Bank of America Stadium is limited to 5,240 fans for Carolina Panthers games under North Carolina COVID-19 requirements. (Don Muret / Staff)
A firsthand look at the cleaning and distancing now a part of Sunday at the stadium
CHARLOTTE, N.C. — In the new world of NFL stadium operations during the pandemic, disposable masks and hand sanitizer serve as gate giveaways, cashless is king and concourses are separated into one-way traffic zones.
Bank of America Stadium, home of the Carolina Panthers, featured all three adjustments for their game against the Chicago Bears. Sunday’s contest was the Panthers’ second home game with fans in the stands and third home game overall at the 75,412-seat facility.
One-third through the regular season, Carolina is among half of the NFL’s 32 teams allowing fans to attend games.
At this point, the Panthers are limited to 5,240 fans in attendance, which meets the mandate of 7% capacity, per the state of North Carolina. It’s on the low end compared with other NFL teams admitting fans.
In Charlotte, the total number was most likely closer to 6,000 considering the stadium’s 150 suites are open, along with the 12 new bunker suites in the west end zone that sell for $300,000 a year.
Overall in uptown Charlotte, a Panthers’ game day has a much different feel during the pandemic. Three hours prior to kickoff, dog walkers outnumbered those wearing Panthers’ blue and Bears’ orange. That wouldn’t normally be the case along Morehead Street near the stadium.
One parking lot slashed its fee from the standard $50 to $6, a huge bargain for those driving to the game. Approaching the stadium, a purple shipping container was converted into a makeshift bar for a private function sponsored by Crown Royal. It looked pretty empty except for those playing the purple cornhole game.
The absence of ticket scalpers on street corners near the stadium had one Panthers fan questioning where they could find the entrepreneurs they’re accustomed to seeing in past seasons. An earlier check of the online resale market had game tickets starting at $250 a person.
Overall, the Panthers did a commendable job implementing new protocols, from posting signs outside the stadium spelling out the guidelines to friendly reminders from ushers and security personnel for fans to wear their masks after finishing their hot dogs and beer.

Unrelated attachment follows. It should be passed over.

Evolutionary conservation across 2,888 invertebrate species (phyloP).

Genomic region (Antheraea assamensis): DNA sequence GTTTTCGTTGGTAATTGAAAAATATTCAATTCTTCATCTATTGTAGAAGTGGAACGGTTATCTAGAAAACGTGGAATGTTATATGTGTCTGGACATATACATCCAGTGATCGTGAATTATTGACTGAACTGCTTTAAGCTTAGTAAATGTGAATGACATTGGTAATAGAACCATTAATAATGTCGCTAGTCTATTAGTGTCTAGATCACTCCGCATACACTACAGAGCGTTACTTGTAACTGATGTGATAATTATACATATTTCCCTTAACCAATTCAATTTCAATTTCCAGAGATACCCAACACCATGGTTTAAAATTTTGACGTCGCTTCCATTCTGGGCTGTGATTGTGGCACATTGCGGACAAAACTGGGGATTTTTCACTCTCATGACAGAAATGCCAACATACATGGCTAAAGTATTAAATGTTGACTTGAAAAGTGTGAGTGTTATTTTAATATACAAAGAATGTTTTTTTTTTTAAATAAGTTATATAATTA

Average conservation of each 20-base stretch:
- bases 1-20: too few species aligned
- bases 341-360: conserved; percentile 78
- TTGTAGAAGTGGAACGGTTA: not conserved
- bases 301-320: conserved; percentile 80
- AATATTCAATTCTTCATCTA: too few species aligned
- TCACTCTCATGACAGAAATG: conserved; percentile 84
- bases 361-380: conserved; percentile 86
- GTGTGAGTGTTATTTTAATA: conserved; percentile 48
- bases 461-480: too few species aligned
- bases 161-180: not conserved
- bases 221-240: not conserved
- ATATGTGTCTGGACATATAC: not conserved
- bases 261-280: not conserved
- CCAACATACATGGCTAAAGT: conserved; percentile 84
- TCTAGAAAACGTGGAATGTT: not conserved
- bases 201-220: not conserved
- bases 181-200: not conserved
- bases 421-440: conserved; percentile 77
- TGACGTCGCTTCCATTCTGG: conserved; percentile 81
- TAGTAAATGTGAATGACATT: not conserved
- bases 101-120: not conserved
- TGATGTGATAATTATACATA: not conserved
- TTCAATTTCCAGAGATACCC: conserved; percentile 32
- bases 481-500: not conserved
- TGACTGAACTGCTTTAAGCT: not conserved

(Bank of America Stadium also serves as an early voting site and a tent on the main concourse with voting machines was open on game day).
Restrictions on attendance made it a breeze to walk through the metal detectors and get mobile tickets scanned. As fans entered the building, they could grab free masks and sanitizer, branded for Panthers sponsors Honeywell and Blue Cross Blue Shield.
Once inside the stadium, there was plenty of room for fans to stretch out in the lower bowl.
The upper bowl is currently closed as part of the restrictions, but it felt like the Panthers could expand capacity to 7,500 to 10,000 attendees and still provide the same level of protection and comfort level.
For most fans, the biggest change was getting accustomed to adjustments in concourse traffic flow.
Stanchions and plastic rope created one-way paths to keep proper distance. Those who found themselves taking the wrong route to their seats, restrooms and concessions technically had to keep walking until they encountered a U-Turn sign that allowed them to change direction.
Some cheated and crossed under those ropes to avoid walking a greater distance than they needed to, and they were given gentle reminders by stadium operations staff to follow the appropriate signs.
For patrons accustomed to paying for concessions with cash (especially beer), those days are over in the post-COVID world. Food and drink operations are all cashless now tied to credit and debit card transactions.
It’s a consumer behavior pattern that could take awhile for some older sports fans to remember. What’s interesting though is Levy, the Panthers’ new food provider, accepts cash as tips at the belly-up stands.
In that case, the threat of spreading germs through multiple hands distributing cash doesn’t seem to be a concern for the team and their vendor. Just a note on the mixed messaging to all teams as they convert to cashless.
The good news is, in general, the lines were much shorter to buy food and drink compared with full stadium crowds.
In Section 120 in the east end zone, there were no issues with fans, many of them cheering for the visiting Bears, to keep their masks on during the game. It’s an encouraging sign in a market that’s seen friction in some areas over that state requirement in public settings.
Twice during the game, stadium workers wiped down railings separating seating sections.
Toward the end of the game, the Panthers announced that fans could stick around to watch late afternoon games on the Red Zone Channel displayed on the two end zone videoboards.
The move was part of the team’s effort to avoid crowding when exiting the stadium. It appeared most fans sitting in the bowl left within minutes after the final whistle and there weren’t any logjams getting out of the building.
The Panther’s next home game is a Thursday Night Football game, Oct. 29 against Atlanta.